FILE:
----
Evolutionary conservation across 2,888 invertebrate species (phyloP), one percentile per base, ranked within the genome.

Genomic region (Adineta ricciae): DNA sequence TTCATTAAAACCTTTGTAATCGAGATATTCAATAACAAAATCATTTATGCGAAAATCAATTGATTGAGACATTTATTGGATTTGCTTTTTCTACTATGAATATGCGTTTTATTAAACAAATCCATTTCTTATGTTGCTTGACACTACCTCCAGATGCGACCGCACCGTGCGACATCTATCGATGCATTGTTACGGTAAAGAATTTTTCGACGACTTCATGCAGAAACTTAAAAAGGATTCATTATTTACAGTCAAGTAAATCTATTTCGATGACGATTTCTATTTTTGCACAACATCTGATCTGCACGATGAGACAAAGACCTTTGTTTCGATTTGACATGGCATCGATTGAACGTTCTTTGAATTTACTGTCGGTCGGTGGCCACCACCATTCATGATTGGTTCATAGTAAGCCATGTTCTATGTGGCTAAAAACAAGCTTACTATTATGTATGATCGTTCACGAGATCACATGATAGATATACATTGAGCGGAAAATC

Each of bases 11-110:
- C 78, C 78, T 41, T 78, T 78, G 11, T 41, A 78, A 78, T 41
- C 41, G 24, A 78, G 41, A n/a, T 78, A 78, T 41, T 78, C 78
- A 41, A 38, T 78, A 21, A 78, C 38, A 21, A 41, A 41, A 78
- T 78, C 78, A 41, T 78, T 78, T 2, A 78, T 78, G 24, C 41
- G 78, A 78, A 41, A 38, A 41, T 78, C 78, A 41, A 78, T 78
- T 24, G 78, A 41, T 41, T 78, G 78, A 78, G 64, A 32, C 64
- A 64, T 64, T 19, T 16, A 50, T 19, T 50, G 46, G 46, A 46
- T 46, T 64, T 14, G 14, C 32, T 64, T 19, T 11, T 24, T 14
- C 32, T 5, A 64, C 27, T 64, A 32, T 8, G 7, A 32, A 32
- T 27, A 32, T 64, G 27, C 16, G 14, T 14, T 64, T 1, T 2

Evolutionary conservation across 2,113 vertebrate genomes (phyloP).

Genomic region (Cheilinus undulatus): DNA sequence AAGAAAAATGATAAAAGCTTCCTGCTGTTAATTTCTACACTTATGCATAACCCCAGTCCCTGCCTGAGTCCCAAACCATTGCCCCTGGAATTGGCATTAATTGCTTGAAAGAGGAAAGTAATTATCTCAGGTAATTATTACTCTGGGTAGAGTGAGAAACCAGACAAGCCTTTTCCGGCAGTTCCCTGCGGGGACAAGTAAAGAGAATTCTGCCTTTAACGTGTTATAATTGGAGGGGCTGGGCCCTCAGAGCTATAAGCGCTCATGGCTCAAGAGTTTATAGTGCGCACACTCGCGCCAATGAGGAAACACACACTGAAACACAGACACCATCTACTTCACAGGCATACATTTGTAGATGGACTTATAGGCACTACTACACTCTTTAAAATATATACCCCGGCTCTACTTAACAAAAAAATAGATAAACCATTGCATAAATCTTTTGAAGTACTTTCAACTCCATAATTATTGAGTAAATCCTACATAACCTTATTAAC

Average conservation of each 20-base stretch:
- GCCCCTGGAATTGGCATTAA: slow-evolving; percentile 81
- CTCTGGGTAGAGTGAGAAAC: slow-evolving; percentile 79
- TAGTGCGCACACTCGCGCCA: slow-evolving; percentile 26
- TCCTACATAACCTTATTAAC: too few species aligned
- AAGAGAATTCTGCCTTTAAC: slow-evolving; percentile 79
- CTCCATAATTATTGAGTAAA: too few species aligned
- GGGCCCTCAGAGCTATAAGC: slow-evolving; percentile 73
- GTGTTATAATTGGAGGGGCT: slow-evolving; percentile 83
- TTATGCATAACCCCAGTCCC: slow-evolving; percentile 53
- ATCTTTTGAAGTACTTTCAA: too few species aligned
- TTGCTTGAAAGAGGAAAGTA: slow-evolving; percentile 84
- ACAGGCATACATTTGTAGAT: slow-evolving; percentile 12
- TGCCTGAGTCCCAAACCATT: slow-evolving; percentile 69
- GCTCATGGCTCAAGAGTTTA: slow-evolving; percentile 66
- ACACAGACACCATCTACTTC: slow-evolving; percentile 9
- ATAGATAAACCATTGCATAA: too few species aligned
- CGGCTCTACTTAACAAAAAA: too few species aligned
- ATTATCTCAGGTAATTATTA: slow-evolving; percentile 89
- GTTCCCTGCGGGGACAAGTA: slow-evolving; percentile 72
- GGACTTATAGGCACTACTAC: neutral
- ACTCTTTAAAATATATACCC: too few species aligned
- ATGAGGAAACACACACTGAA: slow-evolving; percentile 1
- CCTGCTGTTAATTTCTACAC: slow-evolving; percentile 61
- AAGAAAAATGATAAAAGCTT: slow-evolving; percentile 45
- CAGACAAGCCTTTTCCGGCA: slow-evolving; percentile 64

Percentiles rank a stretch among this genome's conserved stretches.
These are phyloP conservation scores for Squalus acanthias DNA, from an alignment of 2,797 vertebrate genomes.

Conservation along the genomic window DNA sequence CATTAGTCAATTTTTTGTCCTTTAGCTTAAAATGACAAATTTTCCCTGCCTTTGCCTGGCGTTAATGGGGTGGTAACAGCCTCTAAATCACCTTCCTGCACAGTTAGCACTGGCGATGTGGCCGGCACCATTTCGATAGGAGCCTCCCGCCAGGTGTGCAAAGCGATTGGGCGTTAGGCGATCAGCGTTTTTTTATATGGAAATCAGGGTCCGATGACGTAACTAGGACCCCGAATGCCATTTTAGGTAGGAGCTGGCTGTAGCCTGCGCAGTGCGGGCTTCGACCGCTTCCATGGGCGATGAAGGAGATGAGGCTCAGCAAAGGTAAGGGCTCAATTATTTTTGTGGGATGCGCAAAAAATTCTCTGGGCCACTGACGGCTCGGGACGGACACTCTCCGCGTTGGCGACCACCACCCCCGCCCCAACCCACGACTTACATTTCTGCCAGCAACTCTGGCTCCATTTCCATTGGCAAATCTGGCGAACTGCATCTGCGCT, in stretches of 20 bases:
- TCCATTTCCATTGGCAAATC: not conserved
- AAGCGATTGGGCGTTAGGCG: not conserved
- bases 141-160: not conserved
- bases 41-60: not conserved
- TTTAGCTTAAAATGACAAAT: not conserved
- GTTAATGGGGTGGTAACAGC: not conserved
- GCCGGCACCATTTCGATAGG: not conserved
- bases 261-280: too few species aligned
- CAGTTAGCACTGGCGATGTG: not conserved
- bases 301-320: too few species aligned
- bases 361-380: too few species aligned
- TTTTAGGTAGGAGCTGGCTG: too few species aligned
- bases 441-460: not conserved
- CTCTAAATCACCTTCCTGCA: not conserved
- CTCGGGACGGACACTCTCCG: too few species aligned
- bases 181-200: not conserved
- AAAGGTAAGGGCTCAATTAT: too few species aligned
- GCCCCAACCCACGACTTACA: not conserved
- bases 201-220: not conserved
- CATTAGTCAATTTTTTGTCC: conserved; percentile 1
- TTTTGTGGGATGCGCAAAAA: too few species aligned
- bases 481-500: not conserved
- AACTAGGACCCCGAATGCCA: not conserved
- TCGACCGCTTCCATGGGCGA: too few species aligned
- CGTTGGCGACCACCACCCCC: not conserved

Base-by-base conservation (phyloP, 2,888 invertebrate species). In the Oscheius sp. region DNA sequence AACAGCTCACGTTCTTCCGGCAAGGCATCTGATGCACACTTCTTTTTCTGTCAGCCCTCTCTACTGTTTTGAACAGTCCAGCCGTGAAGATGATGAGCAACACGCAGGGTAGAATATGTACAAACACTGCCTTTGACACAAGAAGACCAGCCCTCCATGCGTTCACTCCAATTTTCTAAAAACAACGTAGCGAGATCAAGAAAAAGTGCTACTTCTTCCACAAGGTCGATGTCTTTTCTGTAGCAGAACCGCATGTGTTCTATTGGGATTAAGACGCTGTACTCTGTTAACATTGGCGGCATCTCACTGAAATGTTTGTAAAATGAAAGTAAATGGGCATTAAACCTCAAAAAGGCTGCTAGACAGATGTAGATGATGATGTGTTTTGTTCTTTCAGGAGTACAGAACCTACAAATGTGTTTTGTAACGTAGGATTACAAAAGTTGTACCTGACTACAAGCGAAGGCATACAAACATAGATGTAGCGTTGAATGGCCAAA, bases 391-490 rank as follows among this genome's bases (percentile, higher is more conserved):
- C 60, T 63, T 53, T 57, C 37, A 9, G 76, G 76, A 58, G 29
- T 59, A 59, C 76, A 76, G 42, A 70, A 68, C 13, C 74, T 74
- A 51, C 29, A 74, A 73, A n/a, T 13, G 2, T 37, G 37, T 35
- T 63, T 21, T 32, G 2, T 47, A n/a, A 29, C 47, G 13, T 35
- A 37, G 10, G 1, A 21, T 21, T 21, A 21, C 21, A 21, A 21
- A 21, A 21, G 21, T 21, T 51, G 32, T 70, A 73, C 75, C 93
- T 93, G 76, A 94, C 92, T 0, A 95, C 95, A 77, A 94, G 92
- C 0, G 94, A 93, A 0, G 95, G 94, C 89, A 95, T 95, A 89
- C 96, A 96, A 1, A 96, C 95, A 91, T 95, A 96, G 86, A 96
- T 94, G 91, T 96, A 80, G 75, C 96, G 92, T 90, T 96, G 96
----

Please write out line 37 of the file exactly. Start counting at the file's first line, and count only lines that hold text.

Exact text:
- ACTCTTTAAAATATATACCC: too few species aligned